Bootsy Collins’ career as a band leader started around 1971 when he and his brother Phelps “Catfish” Collins put together The House Guests in Cincinnati. And after five years of being folded into George Clinton’s P-Funk collective of Funkalelic and Parliament. In 1976, Bootsy merged some of those former House Guests with other members of P-Funk to form The Rubber Band. From the very beginning, the venture revolved around Bootsy and his stage persona. So he and the Rubber Band’s cartoon like concept attracted a younger audience into enjoying P-Funk.
By1978 , the P-Funk juggernaut was at it’s prime. It had spin off acts flying all over the place. And has a loyal fan base keeping a vested interest. On this album we start out with Bootsy declaring “what’s the name of your town?” on..”Bootsy’s What’s The Name Of This Town”, a frantically quick tempo’d stew of bass/drum rhythm with call and response vocal exchanges. It’s flat out hyper-energized funk. “May The Force Be With You” is a great example of ballad paced funk-with Bootsy’s thick bass pops and the choral vocals illustrating a sexually charged Star Wars metaphor.
The trill falsetto voiced Gary Mudbone Cooper (in contrast with the quirky sighs of Robert “P-Nut” Johnson) takes the lead on the the rather soul/reggae oriented love song of “Very Yes”-cooing in a comically alluring yet sensuous manner. This all continues with “Bootzilla” which, along with “Roto-Rooter” both meld rhythmically exciting,full band funk-thick with orchestral synthesizers and a Bootsy’s explosive instrumental presence. “Hollywood Squares” is a slower crawling, foot stomping P-Funk number. These songs embrace that classic P-Funk embrace of satirizing American advertising slogans.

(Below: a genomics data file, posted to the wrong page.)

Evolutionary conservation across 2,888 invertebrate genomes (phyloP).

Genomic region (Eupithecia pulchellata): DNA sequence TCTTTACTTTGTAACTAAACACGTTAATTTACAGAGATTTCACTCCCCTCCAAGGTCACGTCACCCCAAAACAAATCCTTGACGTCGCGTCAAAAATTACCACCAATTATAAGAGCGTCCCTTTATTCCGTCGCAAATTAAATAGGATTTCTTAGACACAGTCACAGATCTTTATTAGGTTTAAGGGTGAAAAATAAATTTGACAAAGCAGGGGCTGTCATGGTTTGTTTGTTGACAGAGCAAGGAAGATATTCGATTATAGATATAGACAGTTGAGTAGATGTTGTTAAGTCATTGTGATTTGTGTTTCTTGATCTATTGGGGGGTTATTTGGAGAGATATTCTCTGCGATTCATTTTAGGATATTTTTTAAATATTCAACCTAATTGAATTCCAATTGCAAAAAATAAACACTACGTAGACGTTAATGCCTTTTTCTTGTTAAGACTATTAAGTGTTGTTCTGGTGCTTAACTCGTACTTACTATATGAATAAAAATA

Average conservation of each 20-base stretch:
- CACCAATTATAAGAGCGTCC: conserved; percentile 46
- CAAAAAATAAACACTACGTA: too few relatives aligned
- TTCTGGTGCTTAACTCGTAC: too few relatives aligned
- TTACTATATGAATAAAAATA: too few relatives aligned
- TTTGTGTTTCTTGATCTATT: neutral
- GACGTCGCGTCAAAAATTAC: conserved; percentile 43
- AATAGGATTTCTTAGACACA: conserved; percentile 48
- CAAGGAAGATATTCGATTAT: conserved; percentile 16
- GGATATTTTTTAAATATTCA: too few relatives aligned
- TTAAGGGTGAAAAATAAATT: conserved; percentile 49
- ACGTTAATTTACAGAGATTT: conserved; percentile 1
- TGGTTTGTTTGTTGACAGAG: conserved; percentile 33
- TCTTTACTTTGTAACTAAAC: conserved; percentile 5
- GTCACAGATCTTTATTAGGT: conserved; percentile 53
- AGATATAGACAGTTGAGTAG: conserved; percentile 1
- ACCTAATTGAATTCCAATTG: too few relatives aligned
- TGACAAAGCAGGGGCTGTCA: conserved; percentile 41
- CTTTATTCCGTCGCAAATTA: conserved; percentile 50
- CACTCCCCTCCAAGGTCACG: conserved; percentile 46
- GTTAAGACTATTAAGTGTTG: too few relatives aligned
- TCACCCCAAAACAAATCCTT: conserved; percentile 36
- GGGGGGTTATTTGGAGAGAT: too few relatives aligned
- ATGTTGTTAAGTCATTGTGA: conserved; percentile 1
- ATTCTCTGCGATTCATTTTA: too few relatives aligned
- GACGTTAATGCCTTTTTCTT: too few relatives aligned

This form of satire comes right from the black DJ tradition. And late 70’s P-Funk expanded on them to promote their own musical concept. “I Love You” features P-Nut and Mudbone again on a more fluid,very jazzy oriented slow groove ballad with strong psychedelic undertones. This album represents Bootsy’s Rubber Band right in it’s musical prime. The energy level,even on the slower songs,is just infectious. And considering P-Funk’s relatively nil commercial reception in the long term scope of things? One doesn’t require the charts for success because as Bootsy might say? The proof is in the footing.